DETROIT ARSENAL, Mich.—Driving safely on icy roads can be challenging, not to mention frightening, even perilous. Having proper tire traction can make all the difference in avoiding a crash and arriving at your destination safe and sound.
There’s good news for Soldiers driving HMMWVs, or High Mobility Multipurpose Wheeled Vehicles, on icy and snowy roads. It’s called the BF Goodrich KO2 tire with a three-peak mountain snowflake (3PMSF) rating, a symbol branded on a tire's sidewall indicating the product meets required performance criteria to be considered severe-snow service-rated.
In short, the KO2 tire has optimum traction on snowy and icy terrains.
“The winter tires resulted in a significant increase in traction over the standard HMMWV tire,” said Sebastian K. Karwaczynski, Ph.D., Lead Safety Engineer for Joint Light Tactical Vehicles and U.S. Army Ground Vehicle Systems Center (GVSC).
Last December, Product Director Light Tactical Vehicles (PdD LTV) partner Cold Regions Research and Engineering Laboratory (CRREL) collected test results on the KO2s.
The data indicated significant improvement in both lateral acceleration and traction force, as measured by drawbar pull, which basically means the pulling force, or pulling ability, of a vehicle. This data provided PdD LTV the confidence it needed to move out and provide sample winter tire-wheel sets to its partner, U.S. Army Alaska’s 17th Combat Sustainment Support Battalion (CSSB).
In March, as part of the HMMWV Winter Tire program, PdD LTV, along with GVSC and CRREL engineers and experts, teamed with the 17th CSSB Soldiers to take part in winter tire evaluations in Alaska.
Soldiers put the winter tires to the test on HMMWVs on Alaska’s hard-packed snow roads, driving from Joint Base Elmendorf-Richardson to Fort Wainwright and back. Then they shared their experiences, providing critical insight into how they liked or disliked the tires.
Data indicates that Soldiers are more confident when the Goodrich KO2 tire were installed. Chief Warrant Officer 2 Jason McConnell, 17th CSSB, drove an M1151 HMMWV with the winter tires for about 20 miles and put them through some tough work.
“I actually tried to get them to fail but they did not,” McConnell said. “The only time they slid was when I applied extreme pressure to the brakes.”
While KO2 tires don’t have quite the same traction as standard tires with chains, Karwaczynski said installing chains is time-consuming for Soldiers and significantly limits vehicle speed.
“Additionally, the tires with chains must be rechecked every mile, a situation which puts Soldiers in harm’s way,” Karwaczynski said.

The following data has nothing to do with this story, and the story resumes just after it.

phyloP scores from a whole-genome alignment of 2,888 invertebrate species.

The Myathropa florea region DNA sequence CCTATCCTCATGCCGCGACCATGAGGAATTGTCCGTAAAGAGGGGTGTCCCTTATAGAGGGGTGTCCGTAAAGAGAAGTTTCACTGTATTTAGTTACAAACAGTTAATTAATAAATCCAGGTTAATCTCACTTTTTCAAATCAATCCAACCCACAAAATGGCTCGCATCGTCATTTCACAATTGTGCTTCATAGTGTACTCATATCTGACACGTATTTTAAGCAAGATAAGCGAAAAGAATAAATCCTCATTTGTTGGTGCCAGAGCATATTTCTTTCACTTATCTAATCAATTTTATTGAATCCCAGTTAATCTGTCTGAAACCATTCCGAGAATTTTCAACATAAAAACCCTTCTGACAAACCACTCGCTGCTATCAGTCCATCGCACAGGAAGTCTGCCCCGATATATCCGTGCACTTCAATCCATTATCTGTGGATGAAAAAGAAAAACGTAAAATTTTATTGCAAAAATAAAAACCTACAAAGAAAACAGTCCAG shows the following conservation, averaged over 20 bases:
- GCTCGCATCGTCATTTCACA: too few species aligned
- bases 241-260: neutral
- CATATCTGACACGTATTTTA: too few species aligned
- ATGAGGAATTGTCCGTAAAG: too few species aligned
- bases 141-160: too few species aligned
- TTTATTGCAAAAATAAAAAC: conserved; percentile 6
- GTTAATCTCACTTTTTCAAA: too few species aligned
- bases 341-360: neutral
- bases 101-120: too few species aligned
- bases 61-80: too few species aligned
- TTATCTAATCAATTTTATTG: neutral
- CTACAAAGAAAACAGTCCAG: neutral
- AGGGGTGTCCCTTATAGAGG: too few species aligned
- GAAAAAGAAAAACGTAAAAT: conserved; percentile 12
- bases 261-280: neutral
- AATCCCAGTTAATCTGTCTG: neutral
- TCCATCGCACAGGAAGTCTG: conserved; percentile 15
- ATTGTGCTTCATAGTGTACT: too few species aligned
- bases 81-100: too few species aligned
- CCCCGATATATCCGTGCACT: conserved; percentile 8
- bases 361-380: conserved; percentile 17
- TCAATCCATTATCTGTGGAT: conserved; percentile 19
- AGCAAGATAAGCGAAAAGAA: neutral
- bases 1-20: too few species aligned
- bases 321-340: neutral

To improve tactical wheeled vehicle mobility in severe winter areas, Col. Adam Lange, Deputy Commander of Sustainment in Alaska, who uses KO2s on his privately owned vehicle, said he wants to see HMMWVs equipped with KO2s prior to next winter.
“I’d like to have NSNs [National Stock Numbers] for these tires by October, so they can be ordered and available for use by winter,” Lange said.
Not only are KO2s 3PMSF rated, they are also all-season tires.
“That means they can be utilized all year round, eliminating the need to change the wheel assemblies out once the weather breaks and the ice melts,” Karwaczynski said.
Improving the HMMWV’s capability to handle winter driving conditions supports the DOD’s Arctic Strategy.
The Arctic, a vital area containing many of our nation’s natural resources and key shipping channels, is a platform for projecting global power and a possible avenue of attack in conflict. This enhanced Arctic capability will increase the Army’s ability to operate in extreme cold-weather, mountainous and high-latitude environments.
“The Arctic is an opportunity to rapidly employ the speed, range and convergence of cutting-edge technologies being developed for Multi-Domain Operations to strengthen our deterrence capabilities in the region,” said Gen. James McConville, Chief of Staff of the Army, at the time the strategy was implemented in June 2019.
Additionally, because the modern design of the KO2 winter tire has resulted in lower rolling resistance, Karwaczynski said HMMWV’s fuel economy has improved, based on the recent test data.
Next steps for the program include continued durability and reliability testing this summer at the Nevada Automotive Test Center (NATC) in Carson City, Nev., and is anticipated to be favorable, Karwaczynski said.